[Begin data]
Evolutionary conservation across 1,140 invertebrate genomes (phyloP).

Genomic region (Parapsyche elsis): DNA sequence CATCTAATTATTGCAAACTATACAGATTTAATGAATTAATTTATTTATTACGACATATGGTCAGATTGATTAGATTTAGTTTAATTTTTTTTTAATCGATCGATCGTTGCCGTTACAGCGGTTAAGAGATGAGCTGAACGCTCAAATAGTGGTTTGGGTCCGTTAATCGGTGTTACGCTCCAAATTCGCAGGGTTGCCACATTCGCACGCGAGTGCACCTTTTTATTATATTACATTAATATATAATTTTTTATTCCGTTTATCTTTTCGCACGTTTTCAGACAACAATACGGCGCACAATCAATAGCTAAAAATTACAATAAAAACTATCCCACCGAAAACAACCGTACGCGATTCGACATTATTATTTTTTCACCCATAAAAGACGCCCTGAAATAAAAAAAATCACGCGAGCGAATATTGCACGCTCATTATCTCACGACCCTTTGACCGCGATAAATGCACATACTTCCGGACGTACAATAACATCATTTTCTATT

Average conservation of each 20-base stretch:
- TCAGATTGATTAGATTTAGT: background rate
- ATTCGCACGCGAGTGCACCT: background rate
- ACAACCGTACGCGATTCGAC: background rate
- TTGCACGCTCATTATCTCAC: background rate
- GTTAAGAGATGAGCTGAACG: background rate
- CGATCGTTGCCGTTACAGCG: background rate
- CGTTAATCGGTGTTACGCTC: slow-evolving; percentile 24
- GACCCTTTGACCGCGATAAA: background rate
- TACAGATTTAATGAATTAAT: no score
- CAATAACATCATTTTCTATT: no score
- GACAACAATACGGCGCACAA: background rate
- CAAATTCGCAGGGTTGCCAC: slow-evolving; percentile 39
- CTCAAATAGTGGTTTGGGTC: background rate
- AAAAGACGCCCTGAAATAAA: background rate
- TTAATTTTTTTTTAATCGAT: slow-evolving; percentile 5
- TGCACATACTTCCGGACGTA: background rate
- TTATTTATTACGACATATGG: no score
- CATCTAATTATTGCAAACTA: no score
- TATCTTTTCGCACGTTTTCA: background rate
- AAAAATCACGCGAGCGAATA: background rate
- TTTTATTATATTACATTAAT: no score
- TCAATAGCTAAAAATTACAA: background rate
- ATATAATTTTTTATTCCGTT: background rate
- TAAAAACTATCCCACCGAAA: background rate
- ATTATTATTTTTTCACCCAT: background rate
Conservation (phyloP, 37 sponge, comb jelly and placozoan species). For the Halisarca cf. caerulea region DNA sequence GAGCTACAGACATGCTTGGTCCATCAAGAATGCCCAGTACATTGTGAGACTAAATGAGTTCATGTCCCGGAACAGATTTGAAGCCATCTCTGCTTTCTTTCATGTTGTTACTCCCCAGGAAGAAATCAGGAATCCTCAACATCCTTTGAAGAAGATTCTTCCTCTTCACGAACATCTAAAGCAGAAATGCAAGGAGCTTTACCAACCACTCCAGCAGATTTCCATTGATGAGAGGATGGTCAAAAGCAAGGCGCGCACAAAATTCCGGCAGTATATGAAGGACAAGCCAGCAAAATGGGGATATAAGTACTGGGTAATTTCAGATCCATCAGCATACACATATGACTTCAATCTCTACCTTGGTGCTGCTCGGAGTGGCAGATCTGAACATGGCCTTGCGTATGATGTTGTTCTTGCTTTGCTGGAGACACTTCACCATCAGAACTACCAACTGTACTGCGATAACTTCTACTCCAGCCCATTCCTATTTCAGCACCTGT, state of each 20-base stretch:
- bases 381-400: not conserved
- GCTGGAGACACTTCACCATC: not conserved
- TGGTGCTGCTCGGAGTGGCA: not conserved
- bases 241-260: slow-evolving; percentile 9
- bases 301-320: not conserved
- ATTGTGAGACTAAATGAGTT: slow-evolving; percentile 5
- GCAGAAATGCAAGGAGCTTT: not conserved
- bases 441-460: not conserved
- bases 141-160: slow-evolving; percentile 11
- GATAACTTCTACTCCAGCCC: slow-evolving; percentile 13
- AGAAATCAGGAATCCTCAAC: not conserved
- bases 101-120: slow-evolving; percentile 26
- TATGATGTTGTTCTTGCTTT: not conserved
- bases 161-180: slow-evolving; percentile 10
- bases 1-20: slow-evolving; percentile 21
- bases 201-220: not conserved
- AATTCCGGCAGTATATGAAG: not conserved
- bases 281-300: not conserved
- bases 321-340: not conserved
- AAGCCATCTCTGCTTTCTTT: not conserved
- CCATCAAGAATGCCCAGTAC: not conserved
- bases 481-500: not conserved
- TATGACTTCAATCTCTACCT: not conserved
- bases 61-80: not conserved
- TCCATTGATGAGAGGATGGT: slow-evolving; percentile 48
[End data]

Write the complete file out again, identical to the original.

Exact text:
Evolutionary conservation across 1,140 invertebrate genomes (phyloP).

Genomic region (Parapsyche elsis): DNA sequence CATCTAATTATTGCAAACTATACAGATTTAATGAATTAATTTATTTATTACGACATATGGTCAGATTGATTAGATTTAGTTTAATTTTTTTTTAATCGATCGATCGTTGCCGTTACAGCGGTTAAGAGATGAGCTGAACGCTCAAATAGTGGTTTGGGTCCGTTAATCGGTGTTACGCTCCAAATTCGCAGGGTTGCCACATTCGCACGCGAGTGCACCTTTTTATTATATTACATTAATATATAATTTTTTATTCCGTTTATCTTTTCGCACGTTTTCAGACAACAATACGGCGCACAATCAATAGCTAAAAATTACAATAAAAACTATCCCACCGAAAACAACCGTACGCGATTCGACATTATTATTTTTTCACCCATAAAAGACGCCCTGAAATAAAAAAAATCACGCGAGCGAATATTGCACGCTCATTATCTCACGACCCTTTGACCGCGATAAATGCACATACTTCCGGACGTACAATAACATCATTTTCTATT

Average conservation of each 20-base stretch:
- TCAGATTGATTAGATTTAGT: background rate
- ATTCGCACGCGAGTGCACCT: background rate
- ACAACCGTACGCGATTCGAC: background rate
- TTGCACGCTCATTATCTCAC: background rate
- GTTAAGAGATGAGCTGAACG: background rate
- CGATCGTTGCCGTTACAGCG: background rate
- CGTTAATCGGTGTTACGCTC: slow-evolving; percentile 24
- GACCCTTTGACCGCGATAAA: background rate
- TACAGATTTAATGAATTAAT: no score
- CAATAACATCATTTTCTATT: no score
- GACAACAATACGGCGCACAA: background rate
- CAAATTCGCAGGGTTGCCAC: slow-evolving; percentile 39
- CTCAAATAGTGGTTTGGGTC: background rate
- AAAAGACGCCCTGAAATAAA: background rate
- TTAATTTTTTTTTAATCGAT: slow-evolving; percentile 5
- TGCACATACTTCCGGACGTA: background rate
- TTATTTATTACGACATATGG: no score
- CATCTAATTATTGCAAACTA: no score
- TATCTTTTCGCACGTTTTCA: background rate
- AAAAATCACGCGAGCGAATA: background rate
- TTTTATTATATTACATTAAT: no score
- TCAATAGCTAAAAATTACAA: background rate
- ATATAATTTTTTATTCCGTT: background rate
- TAAAAACTATCCCACCGAAA: background rate
- ATTATTATTTTTTCACCCAT: background rate
Conservation (phyloP, 37 sponge, comb jelly and placozoan species). For the Halisarca cf. caerulea region DNA sequence GAGCTACAGACATGCTTGGTCCATCAAGAATGCCCAGTACATTGTGAGACTAAATGAGTTCATGTCCCGGAACAGATTTGAAGCCATCTCTGCTTTCTTTCATGTTGTTACTCCCCAGGAAGAAATCAGGAATCCTCAACATCCTTTGAAGAAGATTCTTCCTCTTCACGAACATCTAAAGCAGAAATGCAAGGAGCTTTACCAACCACTCCAGCAGATTTCCATTGATGAGAGGATGGTCAAAAGCAAGGCGCGCACAAAATTCCGGCAGTATATGAAGGACAAGCCAGCAAAATGGGGATATAAGTACTGGGTAATTTCAGATCCATCAGCATACACATATGACTTCAATCTCTACCTTGGTGCTGCTCGGAGTGGCAGATCTGAACATGGCCTTGCGTATGATGTTGTTCTTGCTTTGCTGGAGACACTTCACCATCAGAACTACCAACTGTACTGCGATAACTTCTACTCCAGCCCATTCCTATTTCAGCACCTGT, state of each 20-base stretch:
- bases 381-400: not conserved
- GCTGGAGACACTTCACCATC: not conserved
- TGGTGCTGCTCGGAGTGGCA: not conserved
- bases 241-260: slow-evolving; percentile 9
- bases 301-320: not conserved
- ATTGTGAGACTAAATGAGTT: slow-evolving; percentile 5
- GCAGAAATGCAAGGAGCTTT: not conserved
- bases 441-460: not conserved
- bases 141-160: slow-evolving; percentile 11
- GATAACTTCTACTCCAGCCC: slow-evolving; percentile 13
- AGAAATCAGGAATCCTCAAC: not conserved
- bases 101-120: slow-evolving; percentile 26
- TATGATGTTGTTCTTGCTTT: not conserved
- bases 161-180: slow-evolving; percentile 10
- bases 1-20: slow-evolving; percentile 21
- bases 201-220: not conserved
- AATTCCGGCAGTATATGAAG: not conserved
- bases 281-300: not conserved
- bases 321-340: not conserved
- AAGCCATCTCTGCTTTCTTT: not conserved
- CCATCAAGAATGCCCAGTAC: not conserved
- bases 481-500: not conserved
- TATGACTTCAATCTCTACCT: not conserved
- bases 61-80: not conserved
- TCCATTGATGAGAGGATGGT: slow-evolving; percentile 48